The Bugwood Network

Pine Damage from
Cotton Herbicides & Defoliants

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David J. Moorhead Associate Professor of Forestry, The University of Georgia

1998. The Entomology and Forest Resources Digital Information Work Group, College of Agricultural and Environmental Sciences and Warnell School of Forest Resources, The University of Georgia, Tifton, Georgia 31793 U.S.A. BUGWOOD 98-001

Pine plantations established on marginal agricultural lands and the acres of cotton planted have dramatically increased. Often pine stands, many established under the tree planting provisions of the Conservation Reserve Program,  are adjacent to cotton fields.  Pine damage caused by cotton herbicides and defoliants is becoming a common occurrence in the spring and fall.  Spring season (March through May) burn-down application of herbicides such as glyphosate and paraquat are used to control herbaceous weeds prior to seeding of cotton.  In the fall (September through October), defoliants including glyphosate and paraquat are used to defoliate cotton leaves as a harvest aid.  Drift or over-spray of these herbicides to adjacent pines causes needle browning, partial defoliation, terminal die-back, and mortality.  Fortunately, burn-down rates used for herbaceous weed control and defoliation rates are low and pines can survive if weather conditions are favorable following damage.  Low vigor, over-mature trees, and newly planted seedlings may exhibit more die-back or mortality than vigorously growing sapling-sized trees.


Image 1. Pine defoliation and needle burn from pre-plant herbicide drift in adjacent cotton field.


Image 2.Partial defoliation of pines adjacent to a cotton field.  Drift from preplant application of herbicides to the cotton field caused the pine damage.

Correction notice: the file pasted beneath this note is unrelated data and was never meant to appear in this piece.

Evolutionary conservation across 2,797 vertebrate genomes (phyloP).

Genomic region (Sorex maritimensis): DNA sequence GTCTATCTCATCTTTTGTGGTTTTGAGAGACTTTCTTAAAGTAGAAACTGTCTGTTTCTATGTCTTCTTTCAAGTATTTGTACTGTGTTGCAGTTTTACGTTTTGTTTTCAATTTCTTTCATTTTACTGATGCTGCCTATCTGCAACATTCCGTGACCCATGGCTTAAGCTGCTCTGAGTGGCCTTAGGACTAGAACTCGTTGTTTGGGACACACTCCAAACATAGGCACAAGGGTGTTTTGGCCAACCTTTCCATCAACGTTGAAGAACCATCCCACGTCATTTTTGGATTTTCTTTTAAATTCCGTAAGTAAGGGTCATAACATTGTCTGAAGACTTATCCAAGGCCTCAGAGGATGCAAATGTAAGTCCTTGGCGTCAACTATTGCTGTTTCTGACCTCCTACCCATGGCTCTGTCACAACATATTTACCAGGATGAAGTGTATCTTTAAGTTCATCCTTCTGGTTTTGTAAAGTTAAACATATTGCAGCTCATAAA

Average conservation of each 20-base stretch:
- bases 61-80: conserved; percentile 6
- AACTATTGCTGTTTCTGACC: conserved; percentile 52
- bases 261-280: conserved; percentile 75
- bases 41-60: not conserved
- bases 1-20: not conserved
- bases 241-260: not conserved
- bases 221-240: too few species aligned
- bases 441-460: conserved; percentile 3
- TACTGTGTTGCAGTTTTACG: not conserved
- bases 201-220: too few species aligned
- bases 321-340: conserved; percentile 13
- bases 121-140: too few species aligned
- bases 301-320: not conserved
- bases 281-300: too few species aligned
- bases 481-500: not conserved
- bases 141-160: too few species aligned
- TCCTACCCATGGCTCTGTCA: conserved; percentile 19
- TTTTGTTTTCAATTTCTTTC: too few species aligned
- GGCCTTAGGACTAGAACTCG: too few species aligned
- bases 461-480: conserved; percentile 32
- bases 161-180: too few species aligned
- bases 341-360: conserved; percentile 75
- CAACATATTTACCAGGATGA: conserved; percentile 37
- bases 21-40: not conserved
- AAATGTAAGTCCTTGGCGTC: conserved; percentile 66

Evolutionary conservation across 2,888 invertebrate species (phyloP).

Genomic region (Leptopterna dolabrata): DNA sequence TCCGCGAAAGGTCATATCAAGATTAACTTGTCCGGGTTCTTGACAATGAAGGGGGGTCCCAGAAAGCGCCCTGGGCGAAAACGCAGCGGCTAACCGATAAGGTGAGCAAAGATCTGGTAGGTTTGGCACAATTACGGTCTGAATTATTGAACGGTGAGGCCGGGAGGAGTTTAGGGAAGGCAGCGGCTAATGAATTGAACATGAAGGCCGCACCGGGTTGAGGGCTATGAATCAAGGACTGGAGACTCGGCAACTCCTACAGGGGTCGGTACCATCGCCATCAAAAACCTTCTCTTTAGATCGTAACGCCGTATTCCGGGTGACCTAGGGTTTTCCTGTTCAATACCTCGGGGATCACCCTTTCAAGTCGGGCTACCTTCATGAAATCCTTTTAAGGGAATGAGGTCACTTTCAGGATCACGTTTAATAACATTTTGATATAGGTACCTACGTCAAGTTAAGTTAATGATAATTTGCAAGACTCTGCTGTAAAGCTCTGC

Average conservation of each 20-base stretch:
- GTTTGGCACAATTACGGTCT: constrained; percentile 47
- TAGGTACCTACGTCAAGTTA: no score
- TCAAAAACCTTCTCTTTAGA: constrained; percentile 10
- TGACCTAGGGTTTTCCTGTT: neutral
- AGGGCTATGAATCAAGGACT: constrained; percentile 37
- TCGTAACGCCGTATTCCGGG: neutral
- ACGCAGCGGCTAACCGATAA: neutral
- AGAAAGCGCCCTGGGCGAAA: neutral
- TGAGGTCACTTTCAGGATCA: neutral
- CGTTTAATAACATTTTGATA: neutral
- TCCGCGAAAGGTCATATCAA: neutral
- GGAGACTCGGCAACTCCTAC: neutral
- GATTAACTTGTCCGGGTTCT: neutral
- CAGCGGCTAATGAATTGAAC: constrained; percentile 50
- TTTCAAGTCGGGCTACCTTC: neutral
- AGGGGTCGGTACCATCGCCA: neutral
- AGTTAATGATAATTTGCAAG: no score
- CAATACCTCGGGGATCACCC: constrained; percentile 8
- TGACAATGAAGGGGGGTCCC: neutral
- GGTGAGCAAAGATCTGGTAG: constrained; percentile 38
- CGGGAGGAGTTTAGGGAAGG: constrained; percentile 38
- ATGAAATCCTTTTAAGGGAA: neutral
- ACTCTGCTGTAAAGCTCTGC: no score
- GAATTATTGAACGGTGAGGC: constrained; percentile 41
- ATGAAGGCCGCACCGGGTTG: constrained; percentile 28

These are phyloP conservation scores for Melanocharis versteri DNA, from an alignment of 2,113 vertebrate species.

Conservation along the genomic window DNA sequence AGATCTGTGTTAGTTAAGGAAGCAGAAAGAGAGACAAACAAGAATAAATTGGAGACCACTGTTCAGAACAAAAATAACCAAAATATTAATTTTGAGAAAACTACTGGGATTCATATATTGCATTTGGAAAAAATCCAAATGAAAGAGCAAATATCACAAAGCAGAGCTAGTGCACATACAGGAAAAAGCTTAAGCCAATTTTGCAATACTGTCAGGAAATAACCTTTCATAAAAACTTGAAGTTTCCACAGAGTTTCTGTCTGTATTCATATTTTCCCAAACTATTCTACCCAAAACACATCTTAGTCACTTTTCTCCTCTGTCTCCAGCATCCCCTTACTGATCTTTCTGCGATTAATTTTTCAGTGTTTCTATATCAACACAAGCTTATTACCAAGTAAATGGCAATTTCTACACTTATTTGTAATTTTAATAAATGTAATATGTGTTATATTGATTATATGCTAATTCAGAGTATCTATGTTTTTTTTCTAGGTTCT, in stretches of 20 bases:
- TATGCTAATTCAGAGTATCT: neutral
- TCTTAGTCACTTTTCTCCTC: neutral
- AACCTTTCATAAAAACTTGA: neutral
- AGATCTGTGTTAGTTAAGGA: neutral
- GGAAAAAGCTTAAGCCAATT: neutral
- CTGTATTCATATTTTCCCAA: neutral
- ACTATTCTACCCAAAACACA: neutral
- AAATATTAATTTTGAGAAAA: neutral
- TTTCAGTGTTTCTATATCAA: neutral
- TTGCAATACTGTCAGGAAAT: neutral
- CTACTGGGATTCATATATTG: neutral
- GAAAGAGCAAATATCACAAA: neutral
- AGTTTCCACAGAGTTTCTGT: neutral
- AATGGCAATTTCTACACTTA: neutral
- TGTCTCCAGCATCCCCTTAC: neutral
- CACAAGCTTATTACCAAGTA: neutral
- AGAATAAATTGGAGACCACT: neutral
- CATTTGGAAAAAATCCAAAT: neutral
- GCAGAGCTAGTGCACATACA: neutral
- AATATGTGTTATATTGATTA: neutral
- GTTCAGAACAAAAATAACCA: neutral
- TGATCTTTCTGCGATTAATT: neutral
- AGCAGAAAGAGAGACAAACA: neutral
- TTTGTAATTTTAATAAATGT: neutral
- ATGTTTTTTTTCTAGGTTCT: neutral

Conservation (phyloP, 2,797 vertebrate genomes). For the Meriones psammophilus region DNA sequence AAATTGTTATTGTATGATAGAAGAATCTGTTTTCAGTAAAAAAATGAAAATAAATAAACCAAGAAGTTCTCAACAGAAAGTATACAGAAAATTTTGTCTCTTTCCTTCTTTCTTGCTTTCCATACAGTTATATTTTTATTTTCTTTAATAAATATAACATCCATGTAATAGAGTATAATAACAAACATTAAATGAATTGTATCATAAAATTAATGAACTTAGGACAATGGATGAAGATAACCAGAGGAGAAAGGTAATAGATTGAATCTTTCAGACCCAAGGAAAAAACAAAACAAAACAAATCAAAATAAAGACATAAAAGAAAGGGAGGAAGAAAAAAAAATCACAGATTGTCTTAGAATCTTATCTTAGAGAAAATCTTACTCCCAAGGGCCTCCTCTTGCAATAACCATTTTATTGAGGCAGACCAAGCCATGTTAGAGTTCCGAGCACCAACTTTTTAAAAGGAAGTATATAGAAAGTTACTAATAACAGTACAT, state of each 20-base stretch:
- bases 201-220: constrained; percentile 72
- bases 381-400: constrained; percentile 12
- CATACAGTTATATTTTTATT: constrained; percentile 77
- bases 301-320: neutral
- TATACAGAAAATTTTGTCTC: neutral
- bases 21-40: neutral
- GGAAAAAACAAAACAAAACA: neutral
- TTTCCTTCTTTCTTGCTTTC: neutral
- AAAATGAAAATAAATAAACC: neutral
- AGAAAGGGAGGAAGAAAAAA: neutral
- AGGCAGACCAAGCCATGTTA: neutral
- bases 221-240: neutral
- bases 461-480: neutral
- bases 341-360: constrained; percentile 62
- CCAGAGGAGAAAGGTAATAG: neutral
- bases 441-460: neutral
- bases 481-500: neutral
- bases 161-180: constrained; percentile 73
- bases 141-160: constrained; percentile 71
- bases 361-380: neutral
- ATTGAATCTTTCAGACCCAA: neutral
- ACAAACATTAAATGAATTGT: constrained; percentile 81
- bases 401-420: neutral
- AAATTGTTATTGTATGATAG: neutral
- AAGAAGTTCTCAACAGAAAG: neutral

Pines defoliated in the spring can form new foliage during the spring growth flush if the terminal buds remain alive.  However, new needles formed in the spring growth flush are not replacements for the needles lost to the herbicide, so some growth reductions will occur.  The growth loss and time to recovery depends on the severity of needle damage.  With needle loss less than 33 percent, some volume growth loss may occur in the first growing season following damage.  Needle loss of 34 to 66 percent may reduce volume growth  40 percent or less in the first growing season after damage.  Severe needle loss in excess of 67 percent may reduce as much as a full years's volume growth spread over 3 years.

While damage caused in the spring can be mitigated by the normal spring growth flush, pine defoliation in the fall and early winter can dramatically increase the mortality rate, particularly on trees that were damaged in the spring.  This occurs because the trees can not produce new foliage until the growth flush in the following spring forcing them to subsist for several months without a food source produced by the foliage. Unlike hardwoods, which store food reserves in their roots to sustain dormant season growth and initiate leaves in the spring, pines have limited food reserves in their stems and roots as they require year-round photosynthate production from their evergreen foliage.  Often, even healthy pines die from late season defoliation.

Pine stands adjacent to cotton fields may face annual damage from herbicides and defoliants. Repeated damage to pines will reduce vigor, and growth,  and increase susceptibility to pest and environmental stress.  Attention to spray techniques, nozzle type, delivery pressure, wind conditions, and equipment calibration are critical in order to reduce drift and over-spray.

Reference: Wade, D. & J.  Lundsford, 1989.  A guide for prescribed fire in southern forests.  USDA Forest Serv. Tech. Publ..  R8-TP 11.

Photo Credits: Images 1 & 2, R. Wheeler, Alma, GA.


The Bugwood Network and Forestry Images Image Archive and Database Systems
The University of Georgia - Warnell School of Forestry and Natural Resources and College of Agricultural and Environmental Sciences - Dept. of Entomology

Last updated December 2018

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